NB: While reading this series, it can be helpful to keep a copy of the ABRSM Singing syllabus to hand. The syllabus can be downloaded here http://gb.abrsm.org/en/our-exams/singing/
Many years ago (I’m not sure how many) the ABRSM syllabus used to have scales and exercises for singers, just as they do for instrumentalists. However, following feedback from teachers and students, the board decided to change this component to the “unaccompanied traditional song”. This segment of the exam, while it might seem easier than memorising scales, brings particular challenges as students do not have the support of the piano to keep them in tune and in time.
Choosing a song for this section can be a pleasure, but it can also be a nightmare! There has been a decline in traditional songs in schools and general culture, so many of our students have no knowledge of their own traditional songs, never mind those of other cultures. For this reason, investing in some good resources are essential for teachers.
Let’s look first at what kind of song is required. The ABRSM syllabus gives a very clear definition:
“A traditional song is deﬁned as a folk song originating among the native people of a region and forming part of their culture. The following genres are not suitable: hymns; national anthems; stylized folk song arrangements.”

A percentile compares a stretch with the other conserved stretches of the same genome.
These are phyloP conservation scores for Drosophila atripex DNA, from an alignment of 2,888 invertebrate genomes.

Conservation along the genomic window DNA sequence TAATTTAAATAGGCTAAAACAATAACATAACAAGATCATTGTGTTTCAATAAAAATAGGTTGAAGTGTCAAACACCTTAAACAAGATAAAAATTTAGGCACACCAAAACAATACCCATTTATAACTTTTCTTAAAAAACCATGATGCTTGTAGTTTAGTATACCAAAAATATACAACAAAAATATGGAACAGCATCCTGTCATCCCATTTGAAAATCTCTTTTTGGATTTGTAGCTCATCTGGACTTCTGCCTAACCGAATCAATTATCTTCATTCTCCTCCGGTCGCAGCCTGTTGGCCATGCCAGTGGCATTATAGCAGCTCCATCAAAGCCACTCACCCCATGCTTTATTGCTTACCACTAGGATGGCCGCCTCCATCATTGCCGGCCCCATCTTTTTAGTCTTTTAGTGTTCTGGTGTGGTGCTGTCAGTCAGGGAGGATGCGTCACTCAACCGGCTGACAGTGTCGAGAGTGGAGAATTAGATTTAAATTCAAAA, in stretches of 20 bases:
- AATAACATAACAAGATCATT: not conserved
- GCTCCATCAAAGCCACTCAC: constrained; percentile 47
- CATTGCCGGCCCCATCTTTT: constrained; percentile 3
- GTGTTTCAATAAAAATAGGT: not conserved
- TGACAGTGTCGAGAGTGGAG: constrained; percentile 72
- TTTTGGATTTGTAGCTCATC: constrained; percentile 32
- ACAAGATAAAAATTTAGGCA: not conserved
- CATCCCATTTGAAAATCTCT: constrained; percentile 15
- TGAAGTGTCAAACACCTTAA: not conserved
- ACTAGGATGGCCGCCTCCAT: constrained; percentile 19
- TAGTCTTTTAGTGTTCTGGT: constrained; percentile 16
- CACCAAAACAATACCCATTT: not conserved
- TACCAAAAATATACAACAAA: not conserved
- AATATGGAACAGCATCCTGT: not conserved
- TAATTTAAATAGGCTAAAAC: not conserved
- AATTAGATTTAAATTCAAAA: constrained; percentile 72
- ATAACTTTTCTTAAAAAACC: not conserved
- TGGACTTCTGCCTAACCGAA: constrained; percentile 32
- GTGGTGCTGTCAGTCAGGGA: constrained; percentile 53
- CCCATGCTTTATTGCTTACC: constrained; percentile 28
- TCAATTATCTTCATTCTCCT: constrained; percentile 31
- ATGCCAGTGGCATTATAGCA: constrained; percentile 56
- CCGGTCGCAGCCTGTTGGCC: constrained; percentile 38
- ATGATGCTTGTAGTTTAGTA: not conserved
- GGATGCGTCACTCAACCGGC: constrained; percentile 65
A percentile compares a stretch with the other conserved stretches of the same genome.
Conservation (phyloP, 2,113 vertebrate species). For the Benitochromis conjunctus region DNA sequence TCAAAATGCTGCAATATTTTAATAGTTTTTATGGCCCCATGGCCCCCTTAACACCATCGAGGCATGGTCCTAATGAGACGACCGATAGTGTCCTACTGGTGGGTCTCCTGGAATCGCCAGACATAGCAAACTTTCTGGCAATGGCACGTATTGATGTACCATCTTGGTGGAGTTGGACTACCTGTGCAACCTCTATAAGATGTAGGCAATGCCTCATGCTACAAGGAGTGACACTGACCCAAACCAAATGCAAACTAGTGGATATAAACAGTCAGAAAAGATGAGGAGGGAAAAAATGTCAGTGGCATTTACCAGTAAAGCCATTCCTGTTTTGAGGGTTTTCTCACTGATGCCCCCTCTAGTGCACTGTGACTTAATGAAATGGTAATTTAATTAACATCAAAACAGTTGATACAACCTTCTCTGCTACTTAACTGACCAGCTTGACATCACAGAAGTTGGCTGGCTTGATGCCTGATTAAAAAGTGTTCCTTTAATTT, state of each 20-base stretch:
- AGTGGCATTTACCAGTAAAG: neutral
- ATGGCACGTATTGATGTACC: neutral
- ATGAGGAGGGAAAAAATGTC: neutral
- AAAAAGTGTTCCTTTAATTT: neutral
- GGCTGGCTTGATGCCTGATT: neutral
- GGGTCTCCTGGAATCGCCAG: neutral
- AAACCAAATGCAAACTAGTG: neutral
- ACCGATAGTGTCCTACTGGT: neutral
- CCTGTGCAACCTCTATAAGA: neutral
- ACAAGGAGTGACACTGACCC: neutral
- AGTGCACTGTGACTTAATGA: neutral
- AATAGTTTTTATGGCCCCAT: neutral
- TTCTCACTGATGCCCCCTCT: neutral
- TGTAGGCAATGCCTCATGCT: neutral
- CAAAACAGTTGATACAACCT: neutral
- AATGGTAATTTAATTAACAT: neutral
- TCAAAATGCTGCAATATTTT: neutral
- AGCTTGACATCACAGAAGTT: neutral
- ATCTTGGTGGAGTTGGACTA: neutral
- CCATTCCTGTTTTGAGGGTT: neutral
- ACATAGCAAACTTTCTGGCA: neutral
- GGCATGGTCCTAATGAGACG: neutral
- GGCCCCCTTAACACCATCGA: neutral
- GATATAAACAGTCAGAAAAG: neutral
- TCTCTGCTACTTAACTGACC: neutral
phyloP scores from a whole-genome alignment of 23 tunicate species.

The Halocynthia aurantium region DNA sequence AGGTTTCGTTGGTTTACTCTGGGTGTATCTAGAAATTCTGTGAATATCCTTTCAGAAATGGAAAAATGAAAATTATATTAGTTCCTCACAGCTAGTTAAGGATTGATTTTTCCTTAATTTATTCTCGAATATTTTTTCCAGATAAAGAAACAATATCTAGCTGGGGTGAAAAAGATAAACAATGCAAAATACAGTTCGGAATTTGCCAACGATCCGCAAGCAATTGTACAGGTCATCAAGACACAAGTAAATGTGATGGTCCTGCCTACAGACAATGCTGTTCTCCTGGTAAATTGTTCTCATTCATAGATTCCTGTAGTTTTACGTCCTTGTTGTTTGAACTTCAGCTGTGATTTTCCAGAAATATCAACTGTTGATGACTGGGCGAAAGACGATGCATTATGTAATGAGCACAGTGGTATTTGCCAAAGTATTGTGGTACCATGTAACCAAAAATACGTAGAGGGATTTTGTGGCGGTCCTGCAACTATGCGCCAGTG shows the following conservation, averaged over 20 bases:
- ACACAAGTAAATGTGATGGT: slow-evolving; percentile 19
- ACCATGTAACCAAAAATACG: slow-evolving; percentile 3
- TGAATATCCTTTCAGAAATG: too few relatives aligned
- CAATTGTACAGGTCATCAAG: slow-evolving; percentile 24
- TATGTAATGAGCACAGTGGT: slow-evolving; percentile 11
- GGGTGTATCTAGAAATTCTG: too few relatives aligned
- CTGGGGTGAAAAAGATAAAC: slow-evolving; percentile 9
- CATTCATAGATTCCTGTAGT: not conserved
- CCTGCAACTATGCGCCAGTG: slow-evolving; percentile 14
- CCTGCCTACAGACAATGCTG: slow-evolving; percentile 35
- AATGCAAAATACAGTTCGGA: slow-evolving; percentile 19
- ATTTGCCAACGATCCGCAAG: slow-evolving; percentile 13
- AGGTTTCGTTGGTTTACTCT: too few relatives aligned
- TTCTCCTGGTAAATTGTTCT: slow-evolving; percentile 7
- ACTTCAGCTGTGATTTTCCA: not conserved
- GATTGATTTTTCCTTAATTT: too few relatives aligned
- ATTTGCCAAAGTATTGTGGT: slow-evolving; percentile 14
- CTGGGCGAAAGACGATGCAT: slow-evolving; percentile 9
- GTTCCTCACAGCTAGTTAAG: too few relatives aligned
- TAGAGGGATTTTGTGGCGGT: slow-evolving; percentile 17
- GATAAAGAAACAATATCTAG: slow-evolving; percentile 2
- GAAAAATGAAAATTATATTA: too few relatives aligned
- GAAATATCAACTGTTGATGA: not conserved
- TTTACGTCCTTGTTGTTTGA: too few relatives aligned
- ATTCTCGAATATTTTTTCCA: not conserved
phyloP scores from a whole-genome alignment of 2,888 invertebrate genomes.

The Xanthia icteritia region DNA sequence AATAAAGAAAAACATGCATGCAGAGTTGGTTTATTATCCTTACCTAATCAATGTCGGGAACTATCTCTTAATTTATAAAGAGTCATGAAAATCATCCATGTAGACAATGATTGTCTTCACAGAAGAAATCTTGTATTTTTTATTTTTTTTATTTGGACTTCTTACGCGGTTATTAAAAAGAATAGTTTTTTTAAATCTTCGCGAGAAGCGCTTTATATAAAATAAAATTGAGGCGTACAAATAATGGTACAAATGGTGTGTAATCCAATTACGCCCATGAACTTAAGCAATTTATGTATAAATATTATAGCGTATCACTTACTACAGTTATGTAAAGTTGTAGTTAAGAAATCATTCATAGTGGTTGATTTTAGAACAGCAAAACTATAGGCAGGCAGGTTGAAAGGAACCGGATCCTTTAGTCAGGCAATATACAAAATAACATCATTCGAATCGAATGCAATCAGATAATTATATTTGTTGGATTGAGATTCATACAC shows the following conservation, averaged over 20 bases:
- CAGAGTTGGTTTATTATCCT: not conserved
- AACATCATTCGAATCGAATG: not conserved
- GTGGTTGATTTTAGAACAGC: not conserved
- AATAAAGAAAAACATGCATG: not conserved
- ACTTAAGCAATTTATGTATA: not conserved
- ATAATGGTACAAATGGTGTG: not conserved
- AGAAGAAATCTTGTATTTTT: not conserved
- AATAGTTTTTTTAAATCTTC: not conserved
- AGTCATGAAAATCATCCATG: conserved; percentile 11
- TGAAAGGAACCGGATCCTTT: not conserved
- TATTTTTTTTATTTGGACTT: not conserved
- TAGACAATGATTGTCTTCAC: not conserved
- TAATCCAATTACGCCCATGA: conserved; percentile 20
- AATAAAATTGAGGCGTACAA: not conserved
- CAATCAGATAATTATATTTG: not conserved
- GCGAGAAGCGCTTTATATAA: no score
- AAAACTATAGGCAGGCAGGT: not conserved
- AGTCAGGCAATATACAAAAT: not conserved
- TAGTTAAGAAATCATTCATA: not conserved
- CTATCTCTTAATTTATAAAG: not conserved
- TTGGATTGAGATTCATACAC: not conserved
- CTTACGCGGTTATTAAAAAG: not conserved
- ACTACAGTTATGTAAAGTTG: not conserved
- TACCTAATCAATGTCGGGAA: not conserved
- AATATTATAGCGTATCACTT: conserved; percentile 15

The main sign a song is suitable is that there is no composer listed. Arrangements are more tricky as many publications have piano accompaniments added. However, the key test is really whether or not the song can be sung without the piano accompaniment and still sound complete in itself.
ABRSM published a very helpful article in Libretto magazine last year which gave ten key points to doing well in this section. I’ve added my own notes to this list:
- Excellent communication – choose a song with a story, or emotional journey to help candidates know what they’re
- Totally secure memory – this goes without saying really, but often these songs require more in terms of memorization as the tunes are repetitive and the songs are wordy.
- Overall pitch sustained with assurance – secure pitch without the piano should be something developed long before exams, but this can be more difficult for some singers than others.
- Accurately controlled intervals and intonation – songs can often have wide or unusual intervals, so it’s important to make sure you work on securing these early on.
- A well-chosen, comfortable key for the candidate’s voice. Ideally a singer will know this instinctively and not need a starting note from the piano – I did not know before this article that there were marks for not using the piano for starting a song, and it’s something I certainly hope to encourage my students to try! The songs can be sung in any key, so do try taking songs up and down in pitch.
- Effective tempo choice and inherent sense of rhythm – Reading the article has also illuminated to me the possibilities of using more rhythmic songs.